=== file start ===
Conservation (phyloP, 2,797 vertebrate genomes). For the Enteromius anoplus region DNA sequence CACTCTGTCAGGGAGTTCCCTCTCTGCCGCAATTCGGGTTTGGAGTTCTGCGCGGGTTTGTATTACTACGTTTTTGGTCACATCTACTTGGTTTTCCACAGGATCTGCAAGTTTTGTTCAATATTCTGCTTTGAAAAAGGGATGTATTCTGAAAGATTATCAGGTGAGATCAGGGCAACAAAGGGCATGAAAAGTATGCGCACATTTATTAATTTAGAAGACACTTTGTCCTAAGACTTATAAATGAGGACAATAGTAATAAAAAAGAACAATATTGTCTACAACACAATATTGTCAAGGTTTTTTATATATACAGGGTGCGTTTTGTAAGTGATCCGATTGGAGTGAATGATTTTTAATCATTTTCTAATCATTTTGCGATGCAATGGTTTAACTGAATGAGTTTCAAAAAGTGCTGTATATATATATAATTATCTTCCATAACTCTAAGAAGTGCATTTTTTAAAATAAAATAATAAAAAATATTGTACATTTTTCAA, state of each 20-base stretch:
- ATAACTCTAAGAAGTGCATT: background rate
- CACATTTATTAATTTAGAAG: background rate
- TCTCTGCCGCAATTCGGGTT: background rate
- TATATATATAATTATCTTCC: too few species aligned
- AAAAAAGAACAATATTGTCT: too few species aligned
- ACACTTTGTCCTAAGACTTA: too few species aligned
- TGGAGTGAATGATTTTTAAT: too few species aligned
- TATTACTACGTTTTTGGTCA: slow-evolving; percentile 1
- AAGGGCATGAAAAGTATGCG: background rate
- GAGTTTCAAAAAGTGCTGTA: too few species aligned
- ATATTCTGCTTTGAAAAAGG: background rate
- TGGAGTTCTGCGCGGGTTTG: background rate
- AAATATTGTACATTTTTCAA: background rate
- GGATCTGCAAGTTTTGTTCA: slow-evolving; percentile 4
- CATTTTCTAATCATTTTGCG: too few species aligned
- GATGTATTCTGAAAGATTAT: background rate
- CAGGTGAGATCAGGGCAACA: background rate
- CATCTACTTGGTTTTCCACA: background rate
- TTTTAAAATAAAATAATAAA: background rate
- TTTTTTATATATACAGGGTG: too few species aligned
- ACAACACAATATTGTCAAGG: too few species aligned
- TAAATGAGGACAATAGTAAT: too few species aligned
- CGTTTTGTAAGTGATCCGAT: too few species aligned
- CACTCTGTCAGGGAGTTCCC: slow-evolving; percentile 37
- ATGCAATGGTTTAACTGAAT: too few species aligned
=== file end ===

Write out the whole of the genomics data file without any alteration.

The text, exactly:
Conservation (phyloP, 2,797 vertebrate genomes). For the Enteromius anoplus region DNA sequence CACTCTGTCAGGGAGTTCCCTCTCTGCCGCAATTCGGGTTTGGAGTTCTGCGCGGGTTTGTATTACTACGTTTTTGGTCACATCTACTTGGTTTTCCACAGGATCTGCAAGTTTTGTTCAATATTCTGCTTTGAAAAAGGGATGTATTCTGAAAGATTATCAGGTGAGATCAGGGCAACAAAGGGCATGAAAAGTATGCGCACATTTATTAATTTAGAAGACACTTTGTCCTAAGACTTATAAATGAGGACAATAGTAATAAAAAAGAACAATATTGTCTACAACACAATATTGTCAAGGTTTTTTATATATACAGGGTGCGTTTTGTAAGTGATCCGATTGGAGTGAATGATTTTTAATCATTTTCTAATCATTTTGCGATGCAATGGTTTAACTGAATGAGTTTCAAAAAGTGCTGTATATATATATAATTATCTTCCATAACTCTAAGAAGTGCATTTTTTAAAATAAAATAATAAAAAATATTGTACATTTTTCAA, state of each 20-base stretch:
- ATAACTCTAAGAAGTGCATT: background rate
- CACATTTATTAATTTAGAAG: background rate
- TCTCTGCCGCAATTCGGGTT: background rate
- TATATATATAATTATCTTCC: too few species aligned
- AAAAAAGAACAATATTGTCT: too few species aligned
- ACACTTTGTCCTAAGACTTA: too few species aligned
- TGGAGTGAATGATTTTTAAT: too few species aligned
- TATTACTACGTTTTTGGTCA: slow-evolving; percentile 1
- AAGGGCATGAAAAGTATGCG: background rate
- GAGTTTCAAAAAGTGCTGTA: too few species aligned
- ATATTCTGCTTTGAAAAAGG: background rate
- TGGAGTTCTGCGCGGGTTTG: background rate
- AAATATTGTACATTTTTCAA: background rate
- GGATCTGCAAGTTTTGTTCA: slow-evolving; percentile 4
- CATTTTCTAATCATTTTGCG: too few species aligned
- GATGTATTCTGAAAGATTAT: background rate
- CAGGTGAGATCAGGGCAACA: background rate
- CATCTACTTGGTTTTCCACA: background rate
- TTTTAAAATAAAATAATAAA: background rate
- TTTTTTATATATACAGGGTG: too few species aligned
- ACAACACAATATTGTCAAGG: too few species aligned
- TAAATGAGGACAATAGTAAT: too few species aligned
- CGTTTTGTAAGTGATCCGAT: too few species aligned
- CACTCTGTCAGGGAGTTCCC: slow-evolving; percentile 37
- ATGCAATGGTTTAACTGAAT: too few species aligned